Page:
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Researchers find less panic than expected after Hawaii missile alert

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    Vern Miyagi, HEMA Administrator, addressed the media during a press conference at the Hawaii Emergency Management Center at Diamond Head Saturday following the false alarm issued of a missile launch on Hawaii. At right, the alerts issued by the state.

WILMINGTON, Del. >> Researchers studying the reaction of Hawaii’s residents after the false missile alert say there was far less panic than they anticipated.

University of Delaware researchers said people were not running in a “blind panic,” the News Journal in Wilmington reported Saturday.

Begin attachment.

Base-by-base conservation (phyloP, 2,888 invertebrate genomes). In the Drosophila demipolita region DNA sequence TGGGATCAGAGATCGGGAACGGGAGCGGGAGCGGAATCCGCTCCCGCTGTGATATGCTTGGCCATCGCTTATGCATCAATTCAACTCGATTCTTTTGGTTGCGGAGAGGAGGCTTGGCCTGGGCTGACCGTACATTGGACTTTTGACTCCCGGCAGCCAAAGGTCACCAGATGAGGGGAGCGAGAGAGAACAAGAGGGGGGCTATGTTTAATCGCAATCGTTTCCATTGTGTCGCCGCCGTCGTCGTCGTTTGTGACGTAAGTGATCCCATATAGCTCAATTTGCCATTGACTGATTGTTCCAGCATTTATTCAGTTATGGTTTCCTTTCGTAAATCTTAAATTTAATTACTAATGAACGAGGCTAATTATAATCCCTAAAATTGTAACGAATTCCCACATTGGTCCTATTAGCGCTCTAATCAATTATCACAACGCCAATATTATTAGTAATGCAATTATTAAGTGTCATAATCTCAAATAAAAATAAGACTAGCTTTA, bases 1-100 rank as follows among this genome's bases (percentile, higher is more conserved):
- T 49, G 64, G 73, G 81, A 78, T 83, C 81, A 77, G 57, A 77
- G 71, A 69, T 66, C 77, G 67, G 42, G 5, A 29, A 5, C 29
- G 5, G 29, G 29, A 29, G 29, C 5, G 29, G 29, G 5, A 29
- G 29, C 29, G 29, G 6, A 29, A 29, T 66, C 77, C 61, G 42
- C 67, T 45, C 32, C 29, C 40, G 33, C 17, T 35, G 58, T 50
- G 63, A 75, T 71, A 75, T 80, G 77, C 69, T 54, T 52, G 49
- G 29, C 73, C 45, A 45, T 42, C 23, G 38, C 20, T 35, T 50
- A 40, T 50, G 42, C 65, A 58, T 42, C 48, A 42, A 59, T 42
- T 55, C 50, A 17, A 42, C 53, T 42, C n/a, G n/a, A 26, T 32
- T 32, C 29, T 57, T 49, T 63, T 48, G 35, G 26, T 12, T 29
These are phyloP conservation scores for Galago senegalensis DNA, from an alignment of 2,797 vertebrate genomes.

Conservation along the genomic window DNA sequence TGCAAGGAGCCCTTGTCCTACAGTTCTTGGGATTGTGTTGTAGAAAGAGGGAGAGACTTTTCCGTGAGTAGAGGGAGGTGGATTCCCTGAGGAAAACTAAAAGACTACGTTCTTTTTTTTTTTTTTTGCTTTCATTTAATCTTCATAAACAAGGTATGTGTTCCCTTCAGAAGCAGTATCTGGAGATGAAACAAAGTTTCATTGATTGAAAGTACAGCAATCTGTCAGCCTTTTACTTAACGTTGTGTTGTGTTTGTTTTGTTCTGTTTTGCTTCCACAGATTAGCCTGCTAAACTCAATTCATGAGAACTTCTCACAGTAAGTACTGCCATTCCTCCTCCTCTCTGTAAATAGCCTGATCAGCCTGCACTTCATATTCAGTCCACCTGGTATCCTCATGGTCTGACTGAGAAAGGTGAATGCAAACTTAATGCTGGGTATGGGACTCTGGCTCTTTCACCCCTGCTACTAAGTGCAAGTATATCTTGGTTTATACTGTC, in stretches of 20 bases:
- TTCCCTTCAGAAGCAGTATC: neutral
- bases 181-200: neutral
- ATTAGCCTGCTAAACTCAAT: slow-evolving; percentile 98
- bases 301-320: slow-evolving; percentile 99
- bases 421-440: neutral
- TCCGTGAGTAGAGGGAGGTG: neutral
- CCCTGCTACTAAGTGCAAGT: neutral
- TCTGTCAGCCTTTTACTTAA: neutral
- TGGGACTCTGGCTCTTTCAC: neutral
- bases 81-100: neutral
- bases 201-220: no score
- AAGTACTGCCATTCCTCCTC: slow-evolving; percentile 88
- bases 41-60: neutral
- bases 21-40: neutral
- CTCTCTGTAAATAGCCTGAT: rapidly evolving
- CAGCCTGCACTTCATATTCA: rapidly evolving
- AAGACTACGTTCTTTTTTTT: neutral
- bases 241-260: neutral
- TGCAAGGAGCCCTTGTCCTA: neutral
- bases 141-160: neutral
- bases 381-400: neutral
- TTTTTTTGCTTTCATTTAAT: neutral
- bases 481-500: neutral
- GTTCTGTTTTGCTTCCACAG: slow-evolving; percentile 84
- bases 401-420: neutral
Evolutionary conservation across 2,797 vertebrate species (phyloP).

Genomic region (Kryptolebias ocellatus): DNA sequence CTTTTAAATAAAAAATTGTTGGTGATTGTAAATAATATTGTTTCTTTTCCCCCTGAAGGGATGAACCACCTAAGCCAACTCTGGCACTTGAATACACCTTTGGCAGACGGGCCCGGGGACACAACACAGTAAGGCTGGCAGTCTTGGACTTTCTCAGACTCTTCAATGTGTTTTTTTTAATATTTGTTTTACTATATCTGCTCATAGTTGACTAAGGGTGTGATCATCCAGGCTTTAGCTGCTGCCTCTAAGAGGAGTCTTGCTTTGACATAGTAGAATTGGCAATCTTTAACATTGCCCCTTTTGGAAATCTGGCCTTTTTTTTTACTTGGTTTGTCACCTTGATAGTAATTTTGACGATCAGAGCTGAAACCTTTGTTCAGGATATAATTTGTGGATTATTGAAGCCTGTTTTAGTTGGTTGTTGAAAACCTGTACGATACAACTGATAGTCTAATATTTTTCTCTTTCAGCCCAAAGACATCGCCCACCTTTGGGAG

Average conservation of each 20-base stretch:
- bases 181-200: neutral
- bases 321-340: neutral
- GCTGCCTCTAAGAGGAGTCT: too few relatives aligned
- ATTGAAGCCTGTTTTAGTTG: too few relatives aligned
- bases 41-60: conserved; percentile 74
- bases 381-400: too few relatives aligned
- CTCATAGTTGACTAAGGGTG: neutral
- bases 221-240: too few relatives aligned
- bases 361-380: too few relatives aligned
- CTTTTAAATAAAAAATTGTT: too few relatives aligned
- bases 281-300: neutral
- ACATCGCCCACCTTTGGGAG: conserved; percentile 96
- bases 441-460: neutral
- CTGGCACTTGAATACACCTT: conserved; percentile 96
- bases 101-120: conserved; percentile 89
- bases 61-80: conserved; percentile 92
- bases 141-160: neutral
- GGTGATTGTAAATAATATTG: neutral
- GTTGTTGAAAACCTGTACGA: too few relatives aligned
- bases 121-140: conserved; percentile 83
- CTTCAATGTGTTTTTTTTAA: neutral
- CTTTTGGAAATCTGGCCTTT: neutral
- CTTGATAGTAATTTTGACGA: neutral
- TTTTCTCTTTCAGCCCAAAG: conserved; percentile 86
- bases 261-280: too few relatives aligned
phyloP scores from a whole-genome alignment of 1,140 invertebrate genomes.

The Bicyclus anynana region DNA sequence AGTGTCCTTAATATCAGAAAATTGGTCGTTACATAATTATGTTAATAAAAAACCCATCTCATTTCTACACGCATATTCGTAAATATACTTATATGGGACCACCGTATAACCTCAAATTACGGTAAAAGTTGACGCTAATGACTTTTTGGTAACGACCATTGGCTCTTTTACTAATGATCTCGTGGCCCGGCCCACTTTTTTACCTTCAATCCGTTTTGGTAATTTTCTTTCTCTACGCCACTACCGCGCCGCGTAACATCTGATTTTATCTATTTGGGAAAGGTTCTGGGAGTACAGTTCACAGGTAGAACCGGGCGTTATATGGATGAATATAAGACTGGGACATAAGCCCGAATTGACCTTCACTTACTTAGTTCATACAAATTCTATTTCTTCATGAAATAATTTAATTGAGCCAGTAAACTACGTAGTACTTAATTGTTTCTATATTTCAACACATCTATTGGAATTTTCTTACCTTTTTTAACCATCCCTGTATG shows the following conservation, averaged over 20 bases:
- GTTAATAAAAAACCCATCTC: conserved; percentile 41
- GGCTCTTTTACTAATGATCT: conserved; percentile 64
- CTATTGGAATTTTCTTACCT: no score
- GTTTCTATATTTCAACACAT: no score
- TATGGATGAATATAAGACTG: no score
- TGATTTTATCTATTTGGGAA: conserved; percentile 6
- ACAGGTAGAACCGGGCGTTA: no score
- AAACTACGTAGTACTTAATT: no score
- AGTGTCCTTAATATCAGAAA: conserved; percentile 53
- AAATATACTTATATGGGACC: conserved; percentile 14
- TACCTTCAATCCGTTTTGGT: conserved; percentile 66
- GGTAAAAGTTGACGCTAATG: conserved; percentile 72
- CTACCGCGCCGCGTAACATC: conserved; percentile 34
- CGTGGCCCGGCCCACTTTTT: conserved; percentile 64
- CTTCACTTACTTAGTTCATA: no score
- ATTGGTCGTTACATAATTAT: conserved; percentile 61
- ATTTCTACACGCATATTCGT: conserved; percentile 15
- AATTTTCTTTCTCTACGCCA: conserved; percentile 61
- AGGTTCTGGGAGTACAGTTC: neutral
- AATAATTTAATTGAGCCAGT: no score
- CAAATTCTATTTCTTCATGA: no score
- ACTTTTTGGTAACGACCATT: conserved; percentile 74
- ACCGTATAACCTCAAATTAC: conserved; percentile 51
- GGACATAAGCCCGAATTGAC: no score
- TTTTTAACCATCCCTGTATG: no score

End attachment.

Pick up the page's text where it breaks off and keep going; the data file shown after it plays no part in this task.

Jennifer Trivedi, a researcher with the school’s Disaster Research Center, said more people than she expected searched elsewhere to confirm the alert, including social media. At the same time, she said people were unsure of where to go. Many didn’t know where shelters were or if there were any.

Authorities said last month’s alert was sent by the Hawaii Emergency Management Agency after an employee mistakenly believed an attack was imminent. Researchers interviewed more than 80 residents and tourists.

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